#TBT Get The Most From Your Artist Representation

For whatever reason, I’ve enjoyed a good bit of shop talk with a broader spectrum of colleagues than usual and one topic that came up on several occasions was artist management. Perhaps unsurprisingly, all the individual artists I spoke with felt their representation was underperforming.

And while there was no shortage of gripes, there was plenty of silence when I asked about what they did to help define a provider relationship that clarifies expectations and monitors activity.

While that isn’t unexpected, there are a few concrete steps artists can take to improve the effectiveness of their artist representation retainer dollars. On that point, I wrote an article about that topic in 2014 and all the advice and insights there are just as applicable now as they were then.

One Simple Key To Getting The Most Out Of Your Artist Agent Retainer

In the same year, I published an article about what artist managers should be doing to help promote their clients. As the client, you should absolutely ask your representation if they are following these points.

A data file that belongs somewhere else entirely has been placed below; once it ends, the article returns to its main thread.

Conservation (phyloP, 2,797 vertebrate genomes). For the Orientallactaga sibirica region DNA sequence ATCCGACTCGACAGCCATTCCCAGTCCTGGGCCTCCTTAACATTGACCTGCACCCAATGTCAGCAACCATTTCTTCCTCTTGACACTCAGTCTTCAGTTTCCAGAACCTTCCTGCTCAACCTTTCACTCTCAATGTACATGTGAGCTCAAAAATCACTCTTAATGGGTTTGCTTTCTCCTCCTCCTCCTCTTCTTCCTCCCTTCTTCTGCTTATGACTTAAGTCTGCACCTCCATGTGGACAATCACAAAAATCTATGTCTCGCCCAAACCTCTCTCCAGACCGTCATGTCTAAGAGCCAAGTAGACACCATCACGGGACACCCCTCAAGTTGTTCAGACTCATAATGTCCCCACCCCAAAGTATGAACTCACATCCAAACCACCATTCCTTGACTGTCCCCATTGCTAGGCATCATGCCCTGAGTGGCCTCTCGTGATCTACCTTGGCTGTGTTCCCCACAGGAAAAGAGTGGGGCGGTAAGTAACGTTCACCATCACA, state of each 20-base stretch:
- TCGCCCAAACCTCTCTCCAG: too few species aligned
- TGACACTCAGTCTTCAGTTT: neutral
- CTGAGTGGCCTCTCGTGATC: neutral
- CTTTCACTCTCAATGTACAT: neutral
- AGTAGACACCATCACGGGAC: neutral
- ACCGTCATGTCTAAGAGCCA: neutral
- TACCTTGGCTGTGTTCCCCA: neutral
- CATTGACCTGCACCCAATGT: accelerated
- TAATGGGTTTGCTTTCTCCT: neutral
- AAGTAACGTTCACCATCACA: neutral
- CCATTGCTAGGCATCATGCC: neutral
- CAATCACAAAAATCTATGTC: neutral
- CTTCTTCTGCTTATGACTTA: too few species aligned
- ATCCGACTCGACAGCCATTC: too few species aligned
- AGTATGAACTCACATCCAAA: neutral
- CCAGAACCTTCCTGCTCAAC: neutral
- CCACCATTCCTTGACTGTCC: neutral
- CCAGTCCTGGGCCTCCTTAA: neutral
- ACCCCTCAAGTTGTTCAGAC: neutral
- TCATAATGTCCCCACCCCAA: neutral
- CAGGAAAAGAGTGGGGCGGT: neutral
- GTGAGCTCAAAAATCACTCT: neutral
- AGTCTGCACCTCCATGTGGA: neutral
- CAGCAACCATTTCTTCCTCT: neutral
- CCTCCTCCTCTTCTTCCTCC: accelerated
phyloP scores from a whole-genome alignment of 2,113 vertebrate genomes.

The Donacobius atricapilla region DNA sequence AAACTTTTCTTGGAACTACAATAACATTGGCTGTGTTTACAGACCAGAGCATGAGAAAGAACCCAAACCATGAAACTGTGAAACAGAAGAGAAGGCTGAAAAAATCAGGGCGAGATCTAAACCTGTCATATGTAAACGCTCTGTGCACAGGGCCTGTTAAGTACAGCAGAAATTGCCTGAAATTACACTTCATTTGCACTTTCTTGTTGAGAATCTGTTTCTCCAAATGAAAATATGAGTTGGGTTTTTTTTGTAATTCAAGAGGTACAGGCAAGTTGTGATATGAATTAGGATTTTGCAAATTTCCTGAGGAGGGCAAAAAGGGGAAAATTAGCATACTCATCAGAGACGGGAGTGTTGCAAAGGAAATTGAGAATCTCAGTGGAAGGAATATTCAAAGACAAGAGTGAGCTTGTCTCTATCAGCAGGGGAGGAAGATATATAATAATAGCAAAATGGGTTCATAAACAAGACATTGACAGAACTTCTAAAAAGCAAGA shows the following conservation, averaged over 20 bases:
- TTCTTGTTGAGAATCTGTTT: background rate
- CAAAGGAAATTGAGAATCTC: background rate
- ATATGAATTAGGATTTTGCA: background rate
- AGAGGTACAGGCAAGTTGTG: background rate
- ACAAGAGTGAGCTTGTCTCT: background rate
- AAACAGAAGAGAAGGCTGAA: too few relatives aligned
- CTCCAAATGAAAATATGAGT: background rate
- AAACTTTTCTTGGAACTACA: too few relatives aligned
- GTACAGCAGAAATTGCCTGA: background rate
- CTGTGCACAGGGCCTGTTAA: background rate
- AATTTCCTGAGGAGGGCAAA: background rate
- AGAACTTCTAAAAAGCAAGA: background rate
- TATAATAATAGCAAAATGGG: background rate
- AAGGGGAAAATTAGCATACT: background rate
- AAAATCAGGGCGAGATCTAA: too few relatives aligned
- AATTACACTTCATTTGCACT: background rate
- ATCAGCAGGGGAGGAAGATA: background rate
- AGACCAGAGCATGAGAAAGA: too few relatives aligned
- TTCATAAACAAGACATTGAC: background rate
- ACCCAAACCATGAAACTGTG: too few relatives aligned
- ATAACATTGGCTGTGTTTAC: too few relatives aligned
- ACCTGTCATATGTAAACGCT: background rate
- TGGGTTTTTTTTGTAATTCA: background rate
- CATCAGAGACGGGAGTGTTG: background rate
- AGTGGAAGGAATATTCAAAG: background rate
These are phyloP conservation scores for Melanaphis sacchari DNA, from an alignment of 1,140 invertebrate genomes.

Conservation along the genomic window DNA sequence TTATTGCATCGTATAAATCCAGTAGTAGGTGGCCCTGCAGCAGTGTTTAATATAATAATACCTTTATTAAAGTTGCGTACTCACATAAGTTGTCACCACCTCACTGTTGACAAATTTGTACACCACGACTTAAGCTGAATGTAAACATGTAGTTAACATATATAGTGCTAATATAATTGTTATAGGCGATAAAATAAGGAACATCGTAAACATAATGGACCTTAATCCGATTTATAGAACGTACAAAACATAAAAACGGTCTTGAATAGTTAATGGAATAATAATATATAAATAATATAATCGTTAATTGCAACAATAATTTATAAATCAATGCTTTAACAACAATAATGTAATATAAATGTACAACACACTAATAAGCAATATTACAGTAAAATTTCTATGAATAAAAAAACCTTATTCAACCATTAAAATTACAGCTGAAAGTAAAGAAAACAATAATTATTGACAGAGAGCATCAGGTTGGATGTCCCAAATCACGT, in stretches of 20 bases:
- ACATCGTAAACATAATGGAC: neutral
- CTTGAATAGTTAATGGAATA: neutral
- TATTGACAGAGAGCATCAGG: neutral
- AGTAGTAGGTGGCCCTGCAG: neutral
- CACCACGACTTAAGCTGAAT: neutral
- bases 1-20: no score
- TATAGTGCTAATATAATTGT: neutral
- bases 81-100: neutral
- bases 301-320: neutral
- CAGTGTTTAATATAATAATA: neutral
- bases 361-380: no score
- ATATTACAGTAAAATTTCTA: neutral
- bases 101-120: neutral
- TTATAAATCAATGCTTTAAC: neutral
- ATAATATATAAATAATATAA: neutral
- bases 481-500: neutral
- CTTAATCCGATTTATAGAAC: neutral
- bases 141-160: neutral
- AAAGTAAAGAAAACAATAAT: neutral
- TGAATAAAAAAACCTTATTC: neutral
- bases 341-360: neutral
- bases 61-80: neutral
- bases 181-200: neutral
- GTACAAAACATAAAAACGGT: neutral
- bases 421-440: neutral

Three Simple Things Artist Managers Can Do To Help Their Clients (but usually don’t)

About Drew McManus

"I hear that every time you show up to work with an orchestra, people get fired." Those were the first words out of an executive's mouth after her board chair introduced us. That executive is now a dear colleague and friend but the day that consulting contract began with her orchestra, she was convinced I was a hatchet-man brought in by the board to clean house.

I understand where the trepidation comes from as a great deal of my consulting and technology provider work for arts organizations involves due diligence, separating fact from fiction, interpreting spin, as well as performance review and oversight. So yes, sometimes that work results in one or two individuals "aggressively embracing career change" but far more often than not, it reinforces and clarifies exactly what works and why.

In short, it doesn't matter if you know where all the bodies are buried if you can't keep your own clients out of the ground, and I'm fortunate enough to say that for more than 15 years, I've done exactly that for groups of all budget size from Qatar to Kathmandu.

For fun, I write a daily blog about the orchestra business, provide a platform for arts insiders to speak their mind, keep track of what people in this business get paid, help write a satirical cartoon about orchestra life, hack the arts, and love a good coffee drink.

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